Except for the cows. Now I have a secret fear of cows. I can’t explain it. Maybe it’s because of when I was 5 and I had to creep through the field with my uncle- the field where THE Bull lived-the only field that lead to the lake so we could go fishing… All I could think about was Ferdinand the Bull and the matadors and the cartoons I had watched…and so I imagined…one wrong move…and I was done for. That day I happened to be wearing a Ghostbusters shirt which was red. That year my favorite color was red.

And on this day…30 years and then some…I felt myself walking softly through the cow field. I love how cows watch you when you walk. I used to run through the fields in Arkansas when I worked on an organic farm and would laugh as 30 pairs of eyes would turn and watch me sweating in the 95 plus degree heat.

That same place – in Arkansas – was where I turned 21 years old. On a “dry” ranch so we had to smuggle in cheap wine to the pond to celebrate my turning of age. Of course it wasn’t so much the drinking that was fun as it was all of us around a bon fire, swimming naked, cooled down from the day’s heat, we were so young…it was so perfect. I lived in overalls that summer and my skin was dark brown from working in the fields. My favorite color was pink that summer.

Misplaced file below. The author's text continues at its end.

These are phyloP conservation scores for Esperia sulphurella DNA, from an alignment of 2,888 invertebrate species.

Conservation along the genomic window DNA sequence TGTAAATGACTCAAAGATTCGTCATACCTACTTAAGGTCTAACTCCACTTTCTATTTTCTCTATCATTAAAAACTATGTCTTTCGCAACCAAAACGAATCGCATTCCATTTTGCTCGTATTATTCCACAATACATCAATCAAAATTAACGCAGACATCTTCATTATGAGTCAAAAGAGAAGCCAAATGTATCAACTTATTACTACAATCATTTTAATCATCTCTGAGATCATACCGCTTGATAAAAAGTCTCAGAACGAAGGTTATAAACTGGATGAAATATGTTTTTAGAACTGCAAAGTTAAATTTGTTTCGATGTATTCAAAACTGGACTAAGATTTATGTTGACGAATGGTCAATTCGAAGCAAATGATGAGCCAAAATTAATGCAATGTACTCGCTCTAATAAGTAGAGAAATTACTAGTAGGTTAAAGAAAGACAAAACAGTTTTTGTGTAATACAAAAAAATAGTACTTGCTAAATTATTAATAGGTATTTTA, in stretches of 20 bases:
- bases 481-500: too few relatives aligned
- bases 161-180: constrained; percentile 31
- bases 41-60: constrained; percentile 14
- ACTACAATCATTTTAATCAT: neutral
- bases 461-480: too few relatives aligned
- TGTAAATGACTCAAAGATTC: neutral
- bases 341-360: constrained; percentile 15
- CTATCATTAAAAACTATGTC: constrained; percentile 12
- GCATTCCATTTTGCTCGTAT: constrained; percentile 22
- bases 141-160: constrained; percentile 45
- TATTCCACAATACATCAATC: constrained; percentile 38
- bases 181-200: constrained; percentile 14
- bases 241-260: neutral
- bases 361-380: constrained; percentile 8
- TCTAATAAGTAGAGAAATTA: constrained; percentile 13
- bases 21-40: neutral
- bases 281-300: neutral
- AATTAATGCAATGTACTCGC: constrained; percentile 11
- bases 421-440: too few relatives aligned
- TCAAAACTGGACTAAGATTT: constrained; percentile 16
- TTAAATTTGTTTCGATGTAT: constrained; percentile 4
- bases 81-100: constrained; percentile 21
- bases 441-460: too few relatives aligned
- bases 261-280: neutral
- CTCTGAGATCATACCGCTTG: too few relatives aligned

That same night, my birthday, I was walking back alone to our cabin and I stopped to talk to the water buffalo. The ranch I was working on housed international farm animals as a way to support the most sustainable ways to farm globally (the Heifer Project). So we had water buffalo there…which, oddly enough, I saw plenty of when living in Niger the previous year. For some reason, that night, it made sense for me to sit down in front of the fence of the buffalo. Just me, a little wire, mostly space, the moonlight…and the buffalo. I could see the glint of his metal nose ring in the moonlight. He walked up so close to me – we were probably just a foot away from one another – maybe closer. And we stayed there – me kneeling – him standing. Perfect eye level. I don’t know how long we stayed but it was a long time. I can’t explain it but it all made perfect sense. I teared up. I felt like I became the buffalo. It sounds stupid, I know – but when you feel this connection to nature –whether it happens through rocks or the dirt or the ocean or the sky or a plant or an animal – it’s beyond logic. It touches your soul and you realize we’re all connected – we’re all one – no more – no less. Yogis try to get this all the time…and sometimes we get lost on the way and end up separating ourselves even more…but what we’re preparing ourselves…in any of our “spiritual” practice – is for that moment when we’re “caught.” When we actually don’t know what’s going on. We’re not so important and all-knowing. We’re children bearing witness to the aweness of being…and we are so IN it – that we know it. There’s no need to figure out some system or formula or figure out who’s doing what or worry if someone’s better or if we look stupid…we are so caught, so immersed that we just are IT.